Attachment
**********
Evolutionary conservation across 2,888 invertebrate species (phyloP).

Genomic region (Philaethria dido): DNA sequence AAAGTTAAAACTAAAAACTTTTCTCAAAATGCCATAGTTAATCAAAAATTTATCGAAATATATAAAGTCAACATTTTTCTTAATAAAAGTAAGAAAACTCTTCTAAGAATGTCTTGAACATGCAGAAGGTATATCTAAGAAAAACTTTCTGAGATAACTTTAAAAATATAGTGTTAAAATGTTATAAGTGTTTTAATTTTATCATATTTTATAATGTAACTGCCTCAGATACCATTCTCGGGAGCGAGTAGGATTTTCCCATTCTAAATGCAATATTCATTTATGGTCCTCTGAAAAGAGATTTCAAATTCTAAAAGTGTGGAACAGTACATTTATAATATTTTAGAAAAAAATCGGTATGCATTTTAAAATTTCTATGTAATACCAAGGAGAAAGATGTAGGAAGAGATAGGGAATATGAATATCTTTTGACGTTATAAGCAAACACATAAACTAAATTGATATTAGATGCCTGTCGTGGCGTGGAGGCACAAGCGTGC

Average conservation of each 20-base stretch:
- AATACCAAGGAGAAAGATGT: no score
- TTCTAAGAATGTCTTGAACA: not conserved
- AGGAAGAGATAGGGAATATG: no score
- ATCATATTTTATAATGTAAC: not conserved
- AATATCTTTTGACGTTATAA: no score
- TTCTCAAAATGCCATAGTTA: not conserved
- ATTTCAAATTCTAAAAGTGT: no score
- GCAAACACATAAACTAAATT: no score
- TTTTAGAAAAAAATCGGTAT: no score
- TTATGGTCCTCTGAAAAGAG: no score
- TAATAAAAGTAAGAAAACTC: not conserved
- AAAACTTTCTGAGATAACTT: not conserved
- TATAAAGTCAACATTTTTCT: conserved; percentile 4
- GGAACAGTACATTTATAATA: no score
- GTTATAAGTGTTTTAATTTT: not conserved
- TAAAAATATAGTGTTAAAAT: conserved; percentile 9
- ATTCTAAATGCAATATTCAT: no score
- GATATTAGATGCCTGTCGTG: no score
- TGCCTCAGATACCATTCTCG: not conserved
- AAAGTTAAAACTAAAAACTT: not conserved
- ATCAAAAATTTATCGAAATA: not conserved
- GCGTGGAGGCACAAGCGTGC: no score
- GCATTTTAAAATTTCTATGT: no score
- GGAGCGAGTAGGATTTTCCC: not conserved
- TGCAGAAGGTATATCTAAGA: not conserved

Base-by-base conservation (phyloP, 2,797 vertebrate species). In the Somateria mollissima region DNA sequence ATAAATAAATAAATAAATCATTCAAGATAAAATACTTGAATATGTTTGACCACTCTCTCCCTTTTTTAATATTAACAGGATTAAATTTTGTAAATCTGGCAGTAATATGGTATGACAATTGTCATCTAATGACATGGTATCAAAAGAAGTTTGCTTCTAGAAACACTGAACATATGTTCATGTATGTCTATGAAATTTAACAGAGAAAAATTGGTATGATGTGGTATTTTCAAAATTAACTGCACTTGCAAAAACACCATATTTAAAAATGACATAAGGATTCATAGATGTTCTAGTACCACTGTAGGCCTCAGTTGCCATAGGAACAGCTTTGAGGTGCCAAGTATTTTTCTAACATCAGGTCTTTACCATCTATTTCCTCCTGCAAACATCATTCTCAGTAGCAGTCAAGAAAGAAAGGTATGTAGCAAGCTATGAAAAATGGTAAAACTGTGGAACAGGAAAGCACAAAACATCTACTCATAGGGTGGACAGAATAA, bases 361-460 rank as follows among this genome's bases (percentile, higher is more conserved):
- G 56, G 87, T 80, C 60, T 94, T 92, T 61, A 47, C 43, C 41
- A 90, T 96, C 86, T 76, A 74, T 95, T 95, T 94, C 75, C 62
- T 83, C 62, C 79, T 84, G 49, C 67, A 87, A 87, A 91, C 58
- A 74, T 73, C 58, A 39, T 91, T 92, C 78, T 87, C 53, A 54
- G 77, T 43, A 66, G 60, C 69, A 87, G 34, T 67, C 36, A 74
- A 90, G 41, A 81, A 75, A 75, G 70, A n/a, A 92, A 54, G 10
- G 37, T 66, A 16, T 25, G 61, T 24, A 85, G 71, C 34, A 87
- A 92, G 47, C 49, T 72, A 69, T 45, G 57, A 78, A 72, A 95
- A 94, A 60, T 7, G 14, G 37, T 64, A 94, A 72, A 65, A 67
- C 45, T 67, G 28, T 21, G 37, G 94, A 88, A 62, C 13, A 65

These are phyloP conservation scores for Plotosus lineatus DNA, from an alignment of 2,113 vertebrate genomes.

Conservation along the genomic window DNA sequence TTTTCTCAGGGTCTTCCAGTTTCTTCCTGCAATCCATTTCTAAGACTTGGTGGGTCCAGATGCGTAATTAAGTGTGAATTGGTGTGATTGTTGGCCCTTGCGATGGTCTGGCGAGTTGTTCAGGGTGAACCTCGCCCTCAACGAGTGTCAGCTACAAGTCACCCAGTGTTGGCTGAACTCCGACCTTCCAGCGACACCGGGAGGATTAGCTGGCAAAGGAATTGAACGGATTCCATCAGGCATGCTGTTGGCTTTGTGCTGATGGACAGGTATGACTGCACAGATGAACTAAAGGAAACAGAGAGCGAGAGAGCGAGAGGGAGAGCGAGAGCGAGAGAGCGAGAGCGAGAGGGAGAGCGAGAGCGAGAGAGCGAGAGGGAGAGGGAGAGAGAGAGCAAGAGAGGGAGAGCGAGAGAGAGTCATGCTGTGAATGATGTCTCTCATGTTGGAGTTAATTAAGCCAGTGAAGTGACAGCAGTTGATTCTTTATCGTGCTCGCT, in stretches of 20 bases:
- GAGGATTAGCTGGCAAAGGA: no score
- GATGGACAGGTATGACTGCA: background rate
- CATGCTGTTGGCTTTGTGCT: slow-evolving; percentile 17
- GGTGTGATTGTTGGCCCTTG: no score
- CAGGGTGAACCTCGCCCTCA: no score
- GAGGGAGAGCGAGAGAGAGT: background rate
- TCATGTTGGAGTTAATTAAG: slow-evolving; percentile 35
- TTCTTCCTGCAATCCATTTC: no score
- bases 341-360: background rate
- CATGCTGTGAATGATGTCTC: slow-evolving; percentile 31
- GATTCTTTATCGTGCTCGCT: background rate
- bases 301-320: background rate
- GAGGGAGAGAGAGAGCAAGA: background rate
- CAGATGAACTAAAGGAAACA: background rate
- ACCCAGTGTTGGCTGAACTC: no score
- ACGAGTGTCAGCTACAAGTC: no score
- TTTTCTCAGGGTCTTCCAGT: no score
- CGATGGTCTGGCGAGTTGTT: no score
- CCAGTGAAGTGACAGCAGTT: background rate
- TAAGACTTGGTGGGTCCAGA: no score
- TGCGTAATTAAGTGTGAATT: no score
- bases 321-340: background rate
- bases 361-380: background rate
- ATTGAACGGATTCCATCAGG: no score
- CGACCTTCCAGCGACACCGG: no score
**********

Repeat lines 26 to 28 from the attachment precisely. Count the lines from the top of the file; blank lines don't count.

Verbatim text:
- GCATTTTAAAATTTCTATGT: no score
- GGAGCGAGTAGGATTTTCCC: not conserved
- TGCAGAAGGTATATCTAAGA: not conserved